Pitchfork (Website) - "Inspired at an early age by the likes of Nat King Cole, Miriam Makeba, and Stevie Wonder, Thomas was a more raw-edged singer and can be heard pushing the mic to distortion often on this set as he offers his own version of a Sam Moore-style croon."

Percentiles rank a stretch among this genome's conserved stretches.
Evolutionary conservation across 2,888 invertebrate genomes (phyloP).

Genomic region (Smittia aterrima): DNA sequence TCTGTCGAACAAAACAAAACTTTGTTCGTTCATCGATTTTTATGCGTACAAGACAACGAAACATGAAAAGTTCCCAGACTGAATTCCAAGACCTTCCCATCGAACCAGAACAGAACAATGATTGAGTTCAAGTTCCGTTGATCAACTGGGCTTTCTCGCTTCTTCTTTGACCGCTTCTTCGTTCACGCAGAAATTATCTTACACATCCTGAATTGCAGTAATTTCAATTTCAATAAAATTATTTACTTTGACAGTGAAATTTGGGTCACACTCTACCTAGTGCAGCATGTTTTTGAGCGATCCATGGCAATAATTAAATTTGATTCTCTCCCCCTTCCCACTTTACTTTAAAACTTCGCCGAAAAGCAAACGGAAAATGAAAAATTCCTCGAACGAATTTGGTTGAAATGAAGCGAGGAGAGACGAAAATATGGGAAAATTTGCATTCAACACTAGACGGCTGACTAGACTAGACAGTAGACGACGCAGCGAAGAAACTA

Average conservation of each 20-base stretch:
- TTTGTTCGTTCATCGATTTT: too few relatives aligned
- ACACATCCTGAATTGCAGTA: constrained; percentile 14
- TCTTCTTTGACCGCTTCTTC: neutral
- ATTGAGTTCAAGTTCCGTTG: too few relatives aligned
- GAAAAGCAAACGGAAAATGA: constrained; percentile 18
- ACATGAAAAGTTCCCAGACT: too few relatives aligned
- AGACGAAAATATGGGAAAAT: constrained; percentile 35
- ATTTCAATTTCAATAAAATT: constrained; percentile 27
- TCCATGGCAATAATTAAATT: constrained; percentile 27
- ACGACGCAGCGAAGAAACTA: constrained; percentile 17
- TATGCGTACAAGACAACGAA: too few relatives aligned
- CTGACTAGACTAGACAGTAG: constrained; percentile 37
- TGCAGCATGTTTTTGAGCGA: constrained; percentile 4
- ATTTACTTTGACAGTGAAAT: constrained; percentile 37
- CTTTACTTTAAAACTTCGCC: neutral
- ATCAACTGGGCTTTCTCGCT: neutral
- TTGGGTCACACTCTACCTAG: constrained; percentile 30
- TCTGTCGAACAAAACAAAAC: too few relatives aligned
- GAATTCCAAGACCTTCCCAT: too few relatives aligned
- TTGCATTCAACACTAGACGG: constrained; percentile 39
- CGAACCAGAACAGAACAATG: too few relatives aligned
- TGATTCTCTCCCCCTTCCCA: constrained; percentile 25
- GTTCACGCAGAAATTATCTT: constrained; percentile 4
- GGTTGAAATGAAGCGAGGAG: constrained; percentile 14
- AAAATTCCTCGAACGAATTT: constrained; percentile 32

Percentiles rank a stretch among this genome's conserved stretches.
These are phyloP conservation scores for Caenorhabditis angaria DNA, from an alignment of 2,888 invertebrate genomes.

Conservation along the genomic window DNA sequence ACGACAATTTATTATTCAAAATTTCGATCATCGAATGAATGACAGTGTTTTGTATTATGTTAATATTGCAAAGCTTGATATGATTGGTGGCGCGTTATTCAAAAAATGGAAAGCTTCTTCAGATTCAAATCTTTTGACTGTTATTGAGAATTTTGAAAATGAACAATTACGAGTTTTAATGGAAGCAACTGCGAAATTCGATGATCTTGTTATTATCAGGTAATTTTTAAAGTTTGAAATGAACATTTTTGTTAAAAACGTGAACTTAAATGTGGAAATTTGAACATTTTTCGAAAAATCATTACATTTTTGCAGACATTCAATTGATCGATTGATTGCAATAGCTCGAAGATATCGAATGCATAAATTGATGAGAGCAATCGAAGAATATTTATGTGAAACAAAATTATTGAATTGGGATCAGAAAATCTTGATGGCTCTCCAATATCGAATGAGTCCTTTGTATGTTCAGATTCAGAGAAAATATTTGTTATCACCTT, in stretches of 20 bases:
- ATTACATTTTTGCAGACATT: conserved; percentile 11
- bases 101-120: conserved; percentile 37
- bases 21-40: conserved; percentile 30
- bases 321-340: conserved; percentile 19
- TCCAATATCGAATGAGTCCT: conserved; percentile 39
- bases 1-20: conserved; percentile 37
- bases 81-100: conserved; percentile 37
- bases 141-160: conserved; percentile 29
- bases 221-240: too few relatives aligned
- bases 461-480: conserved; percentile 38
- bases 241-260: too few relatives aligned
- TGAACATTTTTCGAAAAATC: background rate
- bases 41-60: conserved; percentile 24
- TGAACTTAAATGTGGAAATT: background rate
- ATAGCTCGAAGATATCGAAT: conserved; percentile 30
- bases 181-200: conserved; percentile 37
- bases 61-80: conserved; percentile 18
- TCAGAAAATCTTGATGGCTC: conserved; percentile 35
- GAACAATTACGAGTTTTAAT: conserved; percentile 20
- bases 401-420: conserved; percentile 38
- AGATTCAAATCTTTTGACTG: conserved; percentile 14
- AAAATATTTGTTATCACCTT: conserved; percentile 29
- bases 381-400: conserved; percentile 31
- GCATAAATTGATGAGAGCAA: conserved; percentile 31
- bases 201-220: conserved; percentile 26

Strut Records surprises yet again with this date by Pat Thomas & Kwashibu Area Band. Its frontman was dubbed "The Golden Voice of Africa" during his hitmaking days in the '70s and '80s (on three continents) and is one of the most legendary singers to come out of Ghana's Accra highlife scene. He and frequent collaborator Ebo Taylor (who provides horn arrangements here) have been working together on and off since the mid-'60s. This set was recorded at Accra's Lovelite Studios in analog -- there are no samples or digital sounds. The music includes reworks of some of Thomas' hits as well as new songs. It's played by a killer, young-ish band led by veteran guitarist/organist Kwame Yeboah (Stevie Wonder, Cat Stevens) with very special guest appearances from drummer Tony Allen (who is half-Ghanaian), Hedzolleh Soundz trumpeter Osei Tutu, and Noble Kings' bassist Ralph Karikari. The set cooks from track one. "Mewo Akoma" features Karikari's trademark bass style, driving horns, grooving-chord Farfisa and guitar patterns, and a call-and-response dancing drum pattern. Over eight minutes long, it marries an Ashanti melody to third-generation highlife and Caribbean rhythms. "Odoo Be Ba" features Allen on drums. Based around a vamp created by saxophonist Ben Abarbanel-Wolff, it weaves together Afrobeat drumming, layered, fingerpicked highlife guitars, and knotty Farfisa, with Thomas -- still in gorgeous voice -- crooning, syncopating, and improvising through the lyric and refrains. "Me Ho Asem" is a funky groover marrying highlife to reggae and Philly-tinged soul with poignant lyrics. The reverbed electric piano and Tutu's emotional trumpet solo adds a post-bop jazz element, making it an album standout. "Oye Asem" is an excellent marriage of Afrobeat and highlife. The soaring organ, Allen's hypno snare beat, and Taylor's elaborate horn chart pave the way for Thomas to take off. He digs down into the lyric and liberates it with a sensual loverman charm. This makes a beautiful and contrasting intro for "Odo Adaada," a redo of one Thomas' '80s hits. It's joyous, tropical highlife, and the vocal interplay between the singer and his daughter Nannaya, combined with a skittering Farfisa and killer guitar playing, sends it over the top as a dance jam. Closer "Ama Ehu" is an even more overt tapestry woven from Afrobeat, thanks to Taylor's tough, labyrinthine horn chart and Yeboah's Farfisa and, of course, Allen's drumming -- and classic third-generation highlife. Thomas is so skillful in his delivery, he aims the melodic center of his voice at the mountain of rhythms, and it becomes yet another one. His singing is effortless; so reassuring in its soulfulness it edifies even as it exhorts. For a man in his seventies, Thomas remains a singer of astonishing power; his experience and musicality more than compensate for anything time has tried to steal from him. With this union of old friends and a younger group of disciplined players, his album represents not the glitter of highlife's legacy, but a new frontier. ~ Thom Jurek